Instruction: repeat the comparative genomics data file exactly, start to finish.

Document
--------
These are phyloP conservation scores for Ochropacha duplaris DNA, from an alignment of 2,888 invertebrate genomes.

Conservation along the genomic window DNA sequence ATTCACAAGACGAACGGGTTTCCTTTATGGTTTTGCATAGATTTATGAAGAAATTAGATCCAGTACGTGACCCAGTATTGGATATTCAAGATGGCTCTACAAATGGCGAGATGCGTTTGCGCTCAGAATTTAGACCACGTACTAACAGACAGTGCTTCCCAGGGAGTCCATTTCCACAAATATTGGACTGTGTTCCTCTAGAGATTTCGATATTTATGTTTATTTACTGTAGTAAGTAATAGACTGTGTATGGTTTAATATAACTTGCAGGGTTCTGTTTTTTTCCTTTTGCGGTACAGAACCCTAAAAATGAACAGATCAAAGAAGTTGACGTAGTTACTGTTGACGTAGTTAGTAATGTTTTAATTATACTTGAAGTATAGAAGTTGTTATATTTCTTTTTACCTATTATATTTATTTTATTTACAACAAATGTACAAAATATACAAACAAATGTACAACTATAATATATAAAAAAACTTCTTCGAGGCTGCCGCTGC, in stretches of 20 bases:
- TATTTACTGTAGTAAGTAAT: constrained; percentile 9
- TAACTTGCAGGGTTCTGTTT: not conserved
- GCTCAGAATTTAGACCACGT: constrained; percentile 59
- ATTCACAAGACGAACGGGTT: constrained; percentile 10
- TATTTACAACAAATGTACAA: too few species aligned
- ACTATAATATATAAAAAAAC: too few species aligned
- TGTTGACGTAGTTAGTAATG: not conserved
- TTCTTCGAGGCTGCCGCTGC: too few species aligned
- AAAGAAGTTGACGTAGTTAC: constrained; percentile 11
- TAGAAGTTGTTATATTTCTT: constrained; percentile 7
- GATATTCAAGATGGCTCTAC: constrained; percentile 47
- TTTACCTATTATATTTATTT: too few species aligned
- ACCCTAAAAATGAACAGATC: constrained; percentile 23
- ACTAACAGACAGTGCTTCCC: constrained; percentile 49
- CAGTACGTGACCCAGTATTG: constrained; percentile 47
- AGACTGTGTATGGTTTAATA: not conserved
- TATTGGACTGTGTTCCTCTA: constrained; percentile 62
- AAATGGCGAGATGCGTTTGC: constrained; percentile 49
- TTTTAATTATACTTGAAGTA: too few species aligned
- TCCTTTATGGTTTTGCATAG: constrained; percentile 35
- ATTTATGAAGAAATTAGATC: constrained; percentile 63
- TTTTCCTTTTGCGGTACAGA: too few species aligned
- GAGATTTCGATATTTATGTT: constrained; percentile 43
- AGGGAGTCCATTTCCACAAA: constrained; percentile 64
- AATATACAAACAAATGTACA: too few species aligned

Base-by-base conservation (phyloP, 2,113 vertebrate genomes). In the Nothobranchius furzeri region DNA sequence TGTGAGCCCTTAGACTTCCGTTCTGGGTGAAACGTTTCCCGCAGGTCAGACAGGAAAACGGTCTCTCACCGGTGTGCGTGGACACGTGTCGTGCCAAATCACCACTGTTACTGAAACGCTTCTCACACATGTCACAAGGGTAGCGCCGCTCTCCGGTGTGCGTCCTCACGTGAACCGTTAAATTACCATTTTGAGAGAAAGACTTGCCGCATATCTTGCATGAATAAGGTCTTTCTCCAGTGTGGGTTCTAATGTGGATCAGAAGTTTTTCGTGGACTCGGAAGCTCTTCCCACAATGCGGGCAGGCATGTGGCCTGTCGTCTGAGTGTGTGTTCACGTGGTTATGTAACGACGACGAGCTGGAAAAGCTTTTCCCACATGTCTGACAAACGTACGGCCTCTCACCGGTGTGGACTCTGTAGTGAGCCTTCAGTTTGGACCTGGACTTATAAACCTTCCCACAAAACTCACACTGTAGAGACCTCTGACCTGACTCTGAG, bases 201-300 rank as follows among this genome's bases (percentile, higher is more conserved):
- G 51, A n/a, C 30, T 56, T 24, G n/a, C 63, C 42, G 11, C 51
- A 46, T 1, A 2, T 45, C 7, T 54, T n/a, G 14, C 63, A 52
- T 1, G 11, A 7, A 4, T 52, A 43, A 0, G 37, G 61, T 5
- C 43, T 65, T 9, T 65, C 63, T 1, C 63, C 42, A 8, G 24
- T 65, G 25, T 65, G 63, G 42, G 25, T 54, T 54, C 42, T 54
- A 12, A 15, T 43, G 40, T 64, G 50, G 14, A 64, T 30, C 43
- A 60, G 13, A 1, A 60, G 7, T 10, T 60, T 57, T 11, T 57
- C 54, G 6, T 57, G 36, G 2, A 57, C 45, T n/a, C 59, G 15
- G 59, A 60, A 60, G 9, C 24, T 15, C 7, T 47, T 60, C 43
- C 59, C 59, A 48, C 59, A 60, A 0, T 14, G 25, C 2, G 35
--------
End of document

These are phyloP conservation scores for Ochropacha duplaris DNA, from an alignment of 2,888 invertebrate genomes.

Conservation along the genomic window DNA sequence ATTCACAAGACGAACGGGTTTCCTTTATGGTTTTGCATAGATTTATGAAGAAATTAGATCCAGTACGTGACCCAGTATTGGATATTCAAGATGGCTCTACAAATGGCGAGATGCGTTTGCGCTCAGAATTTAGACCACGTACTAACAGACAGTGCTTCCCAGGGAGTCCATTTCCACAAATATTGGACTGTGTTCCTCTAGAGATTTCGATATTTATGTTTATTTACTGTAGTAAGTAATAGACTGTGTATGGTTTAATATAACTTGCAGGGTTCTGTTTTTTTCCTTTTGCGGTACAGAACCCTAAAAATGAACAGATCAAAGAAGTTGACGTAGTTACTGTTGACGTAGTTAGTAATGTTTTAATTATACTTGAAGTATAGAAGTTGTTATATTTCTTTTTACCTATTATATTTATTTTATTTACAACAAATGTACAAAATATACAAACAAATGTACAACTATAATATATAAAAAAACTTCTTCGAGGCTGCCGCTGC, in stretches of 20 bases:
- TATTTACTGTAGTAAGTAAT: constrained; percentile 9
- TAACTTGCAGGGTTCTGTTT: not conserved
- GCTCAGAATTTAGACCACGT: constrained; percentile 59
- ATTCACAAGACGAACGGGTT: constrained; percentile 10
- TATTTACAACAAATGTACAA: too few species aligned
- ACTATAATATATAAAAAAAC: too few species aligned
- TGTTGACGTAGTTAGTAATG: not conserved
- TTCTTCGAGGCTGCCGCTGC: too few species aligned
- AAAGAAGTTGACGTAGTTAC: constrained; percentile 11
- TAGAAGTTGTTATATTTCTT: constrained; percentile 7
- GATATTCAAGATGGCTCTAC: constrained; percentile 47
- TTTACCTATTATATTTATTT: too few species aligned
- ACCCTAAAAATGAACAGATC: constrained; percentile 23
- ACTAACAGACAGTGCTTCCC: constrained; percentile 49
- CAGTACGTGACCCAGTATTG: constrained; percentile 47
- AGACTGTGTATGGTTTAATA: not conserved
- TATTGGACTGTGTTCCTCTA: constrained; percentile 62
- AAATGGCGAGATGCGTTTGC: constrained; percentile 49
- TTTTAATTATACTTGAAGTA: too few species aligned
- TCCTTTATGGTTTTGCATAG: constrained; percentile 35
- ATTTATGAAGAAATTAGATC: constrained; percentile 63
- TTTTCCTTTTGCGGTACAGA: too few species aligned
- GAGATTTCGATATTTATGTT: constrained; percentile 43
- AGGGAGTCCATTTCCACAAA: constrained; percentile 64
- AATATACAAACAAATGTACA: too few species aligned

Base-by-base conservation (phyloP, 2,113 vertebrate genomes). In the Nothobranchius furzeri region DNA sequence TGTGAGCCCTTAGACTTCCGTTCTGGGTGAAACGTTTCCCGCAGGTCAGACAGGAAAACGGTCTCTCACCGGTGTGCGTGGACACGTGTCGTGCCAAATCACCACTGTTACTGAAACGCTTCTCACACATGTCACAAGGGTAGCGCCGCTCTCCGGTGTGCGTCCTCACGTGAACCGTTAAATTACCATTTTGAGAGAAAGACTTGCCGCATATCTTGCATGAATAAGGTCTTTCTCCAGTGTGGGTTCTAATGTGGATCAGAAGTTTTTCGTGGACTCGGAAGCTCTTCCCACAATGCGGGCAGGCATGTGGCCTGTCGTCTGAGTGTGTGTTCACGTGGTTATGTAACGACGACGAGCTGGAAAAGCTTTTCCCACATGTCTGACAAACGTACGGCCTCTCACCGGTGTGGACTCTGTAGTGAGCCTTCAGTTTGGACCTGGACTTATAAACCTTCCCACAAAACTCACACTGTAGAGACCTCTGACCTGACTCTGAG, bases 201-300 rank as follows among this genome's bases (percentile, higher is more conserved):
- G 51, A n/a, C 30, T 56, T 24, G n/a, C 63, C 42, G 11, C 51
- A 46, T 1, A 2, T 45, C 7, T 54, T n/a, G 14, C 63, A 52
- T 1, G 11, A 7, A 4, T 52, A 43, A 0, G 37, G 61, T 5
- C 43, T 65, T 9, T 65, C 63, T 1, C 63, C 42, A 8, G 24
- T 65, G 25, T 65, G 63, G 42, G 25, T 54, T 54, C 42, T 54
- A 12, A 15, T 43, G 40, T 64, G 50, G 14, A 64, T 30, C 43
- A 60, G 13, A 1, A 60, G 7, T 10, T 60, T 57, T 11, T 57
- C 54, G 6, T 57, G 36, G 2, A 57, C 45, T n/a, C 59, G 15
- G 59, A 60, A 60, G 9, C 24, T 15, C 7, T 47, T 60, C 43
- C 59, C 59, A 48, C 59, A 60, A 0, T 14, G 25, C 2, G 35